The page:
What protections are in place when it comes to America’s food producers and suppliers? It’s a hard question to answer.
While government seems aware of the need for protection, and there are certainly plenty of hard-working agents and IT experts working on the front lines, it’s hard to get a read on just where things stand. Efforts to interview officials in the U.S. Department of Agriculture for this article were met with non-responses. Yet there is clearly awareness of the issue, based on Executive Order 14017, issued by President Joe Biden in February of this year.
The order tasked heads of federal agencies to report to the president on the strength and resilience of America’s supply chains. Secretary of Agriculture Tom Vilsack and his department were ordered in consultation with the heads of appropriate agencies to “submit a report on supply chains for the production of agricultural commodities and food products.”
All reports ordered were to include a review of the “defense, intelligence, cyber, homeland security, health, climate, environmental, natural, market, economic, geopolitical, human rights or forced labor risks or other contingencies that may disrupt, strain, compromise or eliminate the supply-chain, including risks posed by supply-chains’ reliance on digital products that may be vulnerable to failures or exploitation. …”
In response to publication of that Executive Order and a call for public comments, Jennifer van de Ligt, director of the Food Protection and Defense Institute at the University of Minnesota, outlined concerns over what she called “significant cybersecurity-related risks to the agricultural and food products supply chain that threaten its resilience and companies and consumers nationwide.”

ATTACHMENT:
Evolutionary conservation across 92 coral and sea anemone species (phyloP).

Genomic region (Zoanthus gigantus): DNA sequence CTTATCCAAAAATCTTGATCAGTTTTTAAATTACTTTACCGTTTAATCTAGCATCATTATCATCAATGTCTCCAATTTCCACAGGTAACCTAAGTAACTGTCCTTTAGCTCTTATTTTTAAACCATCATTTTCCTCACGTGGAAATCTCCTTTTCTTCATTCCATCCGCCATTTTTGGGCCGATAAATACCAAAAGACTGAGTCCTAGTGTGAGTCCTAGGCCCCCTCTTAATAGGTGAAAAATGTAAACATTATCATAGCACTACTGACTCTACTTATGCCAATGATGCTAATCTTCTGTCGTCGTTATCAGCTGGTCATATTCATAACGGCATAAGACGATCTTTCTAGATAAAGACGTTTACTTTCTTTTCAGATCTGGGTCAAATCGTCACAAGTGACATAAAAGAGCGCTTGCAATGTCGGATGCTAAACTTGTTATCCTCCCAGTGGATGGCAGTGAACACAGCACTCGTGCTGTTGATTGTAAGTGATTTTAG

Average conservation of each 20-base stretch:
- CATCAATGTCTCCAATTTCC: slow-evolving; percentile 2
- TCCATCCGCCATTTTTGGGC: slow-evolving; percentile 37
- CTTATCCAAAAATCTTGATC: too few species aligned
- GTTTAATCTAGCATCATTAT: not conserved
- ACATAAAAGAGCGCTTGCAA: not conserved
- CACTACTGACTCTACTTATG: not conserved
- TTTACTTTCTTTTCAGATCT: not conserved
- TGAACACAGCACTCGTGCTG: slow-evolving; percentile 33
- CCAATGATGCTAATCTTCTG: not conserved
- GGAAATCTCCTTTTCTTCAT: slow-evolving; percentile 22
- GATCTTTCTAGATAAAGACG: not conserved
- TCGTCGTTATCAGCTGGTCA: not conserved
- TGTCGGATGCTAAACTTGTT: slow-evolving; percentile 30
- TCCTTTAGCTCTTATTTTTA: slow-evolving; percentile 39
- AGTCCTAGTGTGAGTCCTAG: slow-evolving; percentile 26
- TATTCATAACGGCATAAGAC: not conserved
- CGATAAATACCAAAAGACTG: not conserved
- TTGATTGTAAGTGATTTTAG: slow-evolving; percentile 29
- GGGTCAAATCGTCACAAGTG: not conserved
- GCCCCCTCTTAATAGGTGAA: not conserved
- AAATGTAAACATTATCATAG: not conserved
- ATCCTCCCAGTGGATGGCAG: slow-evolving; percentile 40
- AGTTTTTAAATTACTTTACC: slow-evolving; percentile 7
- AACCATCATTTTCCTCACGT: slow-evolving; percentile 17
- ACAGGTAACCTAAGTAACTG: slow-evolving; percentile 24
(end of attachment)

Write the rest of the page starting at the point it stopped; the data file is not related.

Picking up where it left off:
The Institute addresses vulnerabilities in the global food system, with what it calls a “comprehensive, farm-to-table view.” It partners with industry, government and academic stakeholders to help assure product integrity, supply chain resilience and brand protection.
Ligt said in a public letter that the institute saw considerable risk of disruption, strain and compromise from vulnerability to cyberattacks on industrial control systems used in agricultural production, agricultural and food processing, and manufacturing. She pointed specifically to vulnerabilities built into systems and a lack of awareness among executives, equipment operators and regulators of risks.
Ligt wrote that potential consequences would include disruption in availability of agricultural and food products, injury and death to livestock and even the release of unsafe foods into the market that sicken consumers and damage company brand reputations.
Her words seem prophetic in retrospect. Ligt’s attempts to alert authorities, addressed to Melissa Bailey, of the USDA’s Agricultural Marketing Service, were dated March 18, 2021. Less than two weeks later, on March 30, 2021, JBS USA announced it had been hacked.
PRIVATE ENTITIES HAVE TO PROTECT AG
CHS cybersecurity expert Sarah Engstrom is hopeful there will be positive and proactive moves in the future at the governmental level to combat these ongoing cyberattacks. For now, however, she says we can’t count on the government to protect agriculture against cybercriminals.
“I sincerely hope they are part of a future solution to these problems, but we can’t hold our hats and twiddle our thumbs and wait. Private entities will have to invest, ask questions, and accept that interconnected systems are part of almost everyone’s business today. We have to be prepared to protect ourselves and what we’ve worked so hard to create.”
Editor’s Note: This is the third story in our special Cybersecurity and Ag series that examines the threat cyberattackers pose to agriculture and explores what farmers, ranchers and agribusinesses can do to protect themselves against these high-tech criminals. Next in the series: Is precision ag creating more opportunity for hackers?
You can find earlier stories in this series at:
- Cybersecurity and Ag – 2
- Cybersecurity and Ag – 1
Victoria Myers can be reached at firstname.lastname@example.org
Follow her on Twitter @myersPF